Updated: Jun 23
I'm going to start off by saying as I was looking back at my previous posts I was astonished that I have not written on this subject yet. Anyone who knows me knows I love to have great ideas twice, so usually when I think "THAT IS WHAT I NEED TO WRITE ABOUT THIS WEEK" I look back to find I have already not only written a blog on the subject, but also a live video, an email and a podcast as well.
With all that being said, this is one of the topics I am most passionate about and one of the central tenants in my treatment approach with gymnasts at Perfect Ten Physical Therapy. I believe that NOT weightlifting, actually led to the end of my gymnastics career (you can read more on that here).
The common objections I hear to gymnasts in the weight room are 1. I don't want them to get bulky, 2. they use bodyweight only in gymnastics, so we should only use body weight conditioning. 3. It's unsafe for kids to lift weights and 4. I don't know how to teach them.
I am going to help dispel those myths in the rest of this blog, but if you are already bought in and want the "tier 2 info" Click here to get exclusive access.
1. Being worried your gymnast will get bulky from lifting weights is like being worried you will turn into a NASCAR driver by hitting the gas pedal on your car. Gaining true muscle bulk takes time, attention to detail and true effort including workouts and diet specifically set up to do this. And don't we want our gymnasts to be strong after all? This makes them resilient to injury and muscle is highly metabolic tissue, so I don't see the problem. An appropriate lifting program will not make your gymnast bulky, and will improve rather than decrease their performance.
2. While its true gymnasts only use body weight in their sport, when you add speed and rotation, you increase the forces they are incurring by many multiples of their body weight. Let's think for a minute about football players being tackled. Yes, it is only by another persons body weight, but do you think side planks and crunches are going to make them resilient enough to absorb that force? Right, me neither. Landing a tumbling pass can lead to forces equal to 16x bodyweight, so if we take a 100lb gymnast, and we want to recreate the force from 10 tumbling passes, we can do 160 body weight squats or 16 squats with a 10lb weight. Which sounds more efficient and less "hard on the joints" to you?
3. I am not sure where the idea that it is unsafe for kids to lift weights came from. Is it unsafe for kids to lift weights improperly? Yes. Is it unsafe for kids to lift weights they are not ready to lift? Absolutely. Do we need to do 1RM lifting with prepubescent athletes? Probably not. Are any of these saying it is unsafe for kids to lift weights? I don't think so. With proper coaching from someone who understands the basics of lifting and how to truly teach the movements and safety measures required, it can absolutely be safe and highly beneficial. We have no problem with having our kids help carry the groceries or carry their books to school, but it seems as soon as the load is metal it gets scary! Again, doing appropriately monitored and programmed lifting can help our athletes improve performance in the gym.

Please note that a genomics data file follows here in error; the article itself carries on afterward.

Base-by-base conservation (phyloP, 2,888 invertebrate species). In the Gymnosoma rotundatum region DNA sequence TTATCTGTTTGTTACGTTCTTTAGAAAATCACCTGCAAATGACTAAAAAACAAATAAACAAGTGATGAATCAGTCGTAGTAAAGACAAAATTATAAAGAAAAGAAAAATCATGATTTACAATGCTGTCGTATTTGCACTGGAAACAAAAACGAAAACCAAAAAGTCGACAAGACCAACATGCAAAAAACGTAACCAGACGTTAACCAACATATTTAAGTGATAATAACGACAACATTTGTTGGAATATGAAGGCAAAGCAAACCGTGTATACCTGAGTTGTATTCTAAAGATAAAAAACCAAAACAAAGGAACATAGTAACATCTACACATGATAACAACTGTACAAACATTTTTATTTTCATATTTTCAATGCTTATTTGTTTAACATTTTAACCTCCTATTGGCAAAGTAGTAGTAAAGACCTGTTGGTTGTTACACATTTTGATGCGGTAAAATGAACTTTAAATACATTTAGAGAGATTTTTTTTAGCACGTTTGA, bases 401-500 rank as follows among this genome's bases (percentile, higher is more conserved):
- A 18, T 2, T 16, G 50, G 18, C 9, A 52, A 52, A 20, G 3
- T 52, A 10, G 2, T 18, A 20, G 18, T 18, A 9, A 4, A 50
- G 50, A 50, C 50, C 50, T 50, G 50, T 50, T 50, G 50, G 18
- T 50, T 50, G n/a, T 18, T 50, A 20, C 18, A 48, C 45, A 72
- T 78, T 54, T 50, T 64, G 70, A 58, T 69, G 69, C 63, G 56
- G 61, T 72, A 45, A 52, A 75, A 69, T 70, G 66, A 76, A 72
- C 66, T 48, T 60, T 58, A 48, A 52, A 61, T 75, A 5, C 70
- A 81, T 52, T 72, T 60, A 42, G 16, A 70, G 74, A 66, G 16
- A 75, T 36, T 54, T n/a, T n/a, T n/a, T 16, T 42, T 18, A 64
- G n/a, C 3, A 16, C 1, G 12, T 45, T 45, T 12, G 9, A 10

4. Having proper guidance when implementing or planning weightlifting in gymnasts is critical. First, you need someone who understands the movements required for gymnastics and how we can both replicate them, and balance them with opposing movements to prevent injury. Second, you need someone who knows how to teach the movements from scratch and decide when is appropriate to progress, and what if any limitations needs to be placed on athletes due to age/injury history/learning ability/ concurrent training, etc. I listened to a Shift Movement Science Podcast recently where it was discussed that the idea that coaches should be "masters of everything" is impossible. While athletes need guidance on their skills, nutrition, mental health, sleep, injuries and conditioning, it doesn't have to all come from one person. Outsourcing this to an expert is the best way to make sure there are no unwanted outcomes.
On a final note, I also here some objections regarding equipment availability - I truly believe you can equip a gym with what is needed to perform safe and effective lifting for 200-300 dollars, and there are some shortcuts you can take to cut that cost. Feel free to email me at firstname.lastname@example.org to get more info on this.
At my college, every team was entitled to a strength and conditioning coach and time in the weight room. My coach declined this - feeling his body weight training was superior and for many of the reasons listed above was afraid to accept this help. By my sophomore year, there were 15 girls on the team and 8 of them had torn their ACL since arriving at college. I am not saying these all could have been prevented, but I do believe this number would have been significantly less if we had a qualified strength and conditioning coach create a program for us.
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If you are interested in learning more about Perfect Ten's individual and team, in person and remote strength training options email me at email@example.com with the subject line "strength training" to get more info.